From Hendersonville to the Davidson into the Pisgah National Forest

| February 12, 2013

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… Continued from “Carolina on My Mind

I wandered the streets of Hendersonville, North Carolina, in amazement. The wise people who redesigned the downtown area have done things that would have once been equivalent to blasphemy in a historical downtown setting. Apparently, there was so much room from one side of the street to the other that they decided to create a meandering two lane (a single lane each way) that slows traffic and gives huge amounts of real estate to pedestrians. I felt like a foreign tourist. Bike racks. New trees and planters. Benches, chairs and seating everywhere.

Finally, I regained my senses and made my way into the Mast General Store. Downstairs it was much like a modern general store – everything under the sun. Looking upstairs, hiking boots, tents, backpacks and probably the best place for local information. And from the beginning of Texas Fly Caster, that’s what we have always been after.

The information seemed good once I defined the time I had and the road tripping nature of just passing through and not being around at sunset. “Go out Hendersonville Highway (64) all the way to and the last business on the left before you actually enter the Pisgah National Forest is the fly shop – Davidson River Outfitters. They will tell you what’s going on,” he said. It’s reassuring to hear that a fly shop will share information with someone passing through.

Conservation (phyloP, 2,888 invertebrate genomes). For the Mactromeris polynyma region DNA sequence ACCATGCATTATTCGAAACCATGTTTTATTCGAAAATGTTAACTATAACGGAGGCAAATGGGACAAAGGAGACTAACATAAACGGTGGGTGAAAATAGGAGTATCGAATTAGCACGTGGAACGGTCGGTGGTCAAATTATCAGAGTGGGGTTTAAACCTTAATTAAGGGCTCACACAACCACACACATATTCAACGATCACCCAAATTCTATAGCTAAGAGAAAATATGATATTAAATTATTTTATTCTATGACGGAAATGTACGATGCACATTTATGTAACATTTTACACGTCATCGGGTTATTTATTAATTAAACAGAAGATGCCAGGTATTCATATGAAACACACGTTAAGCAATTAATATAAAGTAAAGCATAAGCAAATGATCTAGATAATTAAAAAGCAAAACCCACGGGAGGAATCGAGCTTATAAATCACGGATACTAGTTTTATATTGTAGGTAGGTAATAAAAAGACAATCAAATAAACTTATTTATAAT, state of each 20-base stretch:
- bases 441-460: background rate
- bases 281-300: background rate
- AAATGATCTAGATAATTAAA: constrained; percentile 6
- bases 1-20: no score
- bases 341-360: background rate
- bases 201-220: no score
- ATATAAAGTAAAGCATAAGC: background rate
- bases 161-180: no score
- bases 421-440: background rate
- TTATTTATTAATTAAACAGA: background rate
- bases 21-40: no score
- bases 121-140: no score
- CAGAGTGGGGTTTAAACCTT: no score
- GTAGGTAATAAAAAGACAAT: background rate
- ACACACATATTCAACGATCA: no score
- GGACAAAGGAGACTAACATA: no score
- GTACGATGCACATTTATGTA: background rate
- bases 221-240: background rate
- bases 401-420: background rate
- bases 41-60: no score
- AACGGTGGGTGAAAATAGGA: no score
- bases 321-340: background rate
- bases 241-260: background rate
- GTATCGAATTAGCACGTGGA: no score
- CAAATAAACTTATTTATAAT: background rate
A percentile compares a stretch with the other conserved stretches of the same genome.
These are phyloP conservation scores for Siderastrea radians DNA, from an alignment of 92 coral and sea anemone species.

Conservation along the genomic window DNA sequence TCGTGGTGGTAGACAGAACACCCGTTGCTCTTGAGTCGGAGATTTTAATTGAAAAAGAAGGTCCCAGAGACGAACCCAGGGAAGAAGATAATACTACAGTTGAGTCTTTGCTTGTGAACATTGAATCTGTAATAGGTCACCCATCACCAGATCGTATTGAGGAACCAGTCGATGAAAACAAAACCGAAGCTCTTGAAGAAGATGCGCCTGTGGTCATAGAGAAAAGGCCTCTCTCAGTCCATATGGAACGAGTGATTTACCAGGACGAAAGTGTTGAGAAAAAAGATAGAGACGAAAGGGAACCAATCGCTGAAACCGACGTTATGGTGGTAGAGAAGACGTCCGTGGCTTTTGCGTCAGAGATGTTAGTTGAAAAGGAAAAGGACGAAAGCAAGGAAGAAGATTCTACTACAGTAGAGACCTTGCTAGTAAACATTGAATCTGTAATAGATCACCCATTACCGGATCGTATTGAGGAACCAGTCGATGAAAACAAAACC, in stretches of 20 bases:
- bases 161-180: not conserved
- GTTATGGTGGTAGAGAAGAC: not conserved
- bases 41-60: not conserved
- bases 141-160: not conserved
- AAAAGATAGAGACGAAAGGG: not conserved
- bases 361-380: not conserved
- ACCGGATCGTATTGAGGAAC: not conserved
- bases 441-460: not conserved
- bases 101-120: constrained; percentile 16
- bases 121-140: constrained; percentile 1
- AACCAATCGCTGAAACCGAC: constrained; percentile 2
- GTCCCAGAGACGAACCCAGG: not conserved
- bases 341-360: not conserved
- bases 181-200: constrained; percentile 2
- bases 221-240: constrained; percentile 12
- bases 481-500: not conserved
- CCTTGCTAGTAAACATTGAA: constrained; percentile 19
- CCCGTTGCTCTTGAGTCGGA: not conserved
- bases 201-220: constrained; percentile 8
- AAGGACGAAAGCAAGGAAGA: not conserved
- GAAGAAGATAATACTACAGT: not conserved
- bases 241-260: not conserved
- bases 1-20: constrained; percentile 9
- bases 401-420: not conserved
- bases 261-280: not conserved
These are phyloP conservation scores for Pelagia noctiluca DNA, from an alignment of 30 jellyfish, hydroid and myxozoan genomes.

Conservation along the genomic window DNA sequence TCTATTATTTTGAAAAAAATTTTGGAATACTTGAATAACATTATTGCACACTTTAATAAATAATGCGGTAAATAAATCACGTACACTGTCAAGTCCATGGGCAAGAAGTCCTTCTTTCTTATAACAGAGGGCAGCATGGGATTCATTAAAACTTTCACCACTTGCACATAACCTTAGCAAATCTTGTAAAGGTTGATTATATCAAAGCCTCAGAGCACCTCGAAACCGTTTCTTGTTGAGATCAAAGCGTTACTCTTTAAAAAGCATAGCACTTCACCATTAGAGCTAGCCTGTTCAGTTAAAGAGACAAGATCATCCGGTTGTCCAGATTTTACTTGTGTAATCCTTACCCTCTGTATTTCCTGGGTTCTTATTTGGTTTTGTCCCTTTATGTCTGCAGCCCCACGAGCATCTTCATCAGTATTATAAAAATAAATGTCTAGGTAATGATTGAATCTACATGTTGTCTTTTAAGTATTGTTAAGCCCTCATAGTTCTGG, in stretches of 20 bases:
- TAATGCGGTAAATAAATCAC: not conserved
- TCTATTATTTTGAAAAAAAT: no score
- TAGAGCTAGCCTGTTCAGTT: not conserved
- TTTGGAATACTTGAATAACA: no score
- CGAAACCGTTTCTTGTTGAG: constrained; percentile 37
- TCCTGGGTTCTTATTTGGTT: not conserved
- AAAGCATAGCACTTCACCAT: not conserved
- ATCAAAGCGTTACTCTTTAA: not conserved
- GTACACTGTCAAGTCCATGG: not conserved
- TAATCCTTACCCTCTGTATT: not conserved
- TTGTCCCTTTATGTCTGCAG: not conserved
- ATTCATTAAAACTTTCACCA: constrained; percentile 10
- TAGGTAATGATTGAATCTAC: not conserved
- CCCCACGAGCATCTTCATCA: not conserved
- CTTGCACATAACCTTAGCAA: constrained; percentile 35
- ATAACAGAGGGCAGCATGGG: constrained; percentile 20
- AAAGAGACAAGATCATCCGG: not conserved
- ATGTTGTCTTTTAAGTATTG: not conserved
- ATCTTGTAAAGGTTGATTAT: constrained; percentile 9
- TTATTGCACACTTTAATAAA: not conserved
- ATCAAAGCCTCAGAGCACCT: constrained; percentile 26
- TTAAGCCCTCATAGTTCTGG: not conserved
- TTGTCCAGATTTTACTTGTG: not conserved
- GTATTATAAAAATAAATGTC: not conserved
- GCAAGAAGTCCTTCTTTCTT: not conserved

Once inside Davidson River Outfitters, (I think the name was) Ken was nice enough to pull out a map and mark off the different areas along the Davidson up to the hatchery. The place was full of fly tying supplies, but a note board caught my eye, with what looked like a couple of huge joke-sized flies hanging off each side. Suddenly it hit me; muskie! Not only do they have trout and smallmouth, they have muskie around here somewhere! “Our best months are June, July and August. That’s when it’s all happening,” he said. There’s also small stream stuff if you are willing to get off the beaten path.

As usual, I stocked up on fly tying materials I have never seen anywhere else, and purchased a ten day out-of-state license for the two hour sojourn. I had the suspicion that the $10-dollar price tag online was too good to be true, and it was – double that 10 for a trout stamp, and suddenly things were feeling a bit extravagant. I can only justify this by going back while the stamp is good – for another ten-day-ten-dollar license. Still, not a big deal.

– My research the past few days told me that they were at least four weeks from starting their spring stocking. –

When they told me this was the last place before the Pisgah National Forest, that is the absolute truth! As I worked my way up the road, the road wandered closer and further from the Davidson. Curves and undulations in the topography left the water with rapid areas, rocky rapids and jade green pools. The mountains of North Carolina are much less severe than the Rockies, and vegetation is everywhere. All of the pools seemed to have potential, so I decided to turn out on one curve that I could see a couple of jade green pools from the road.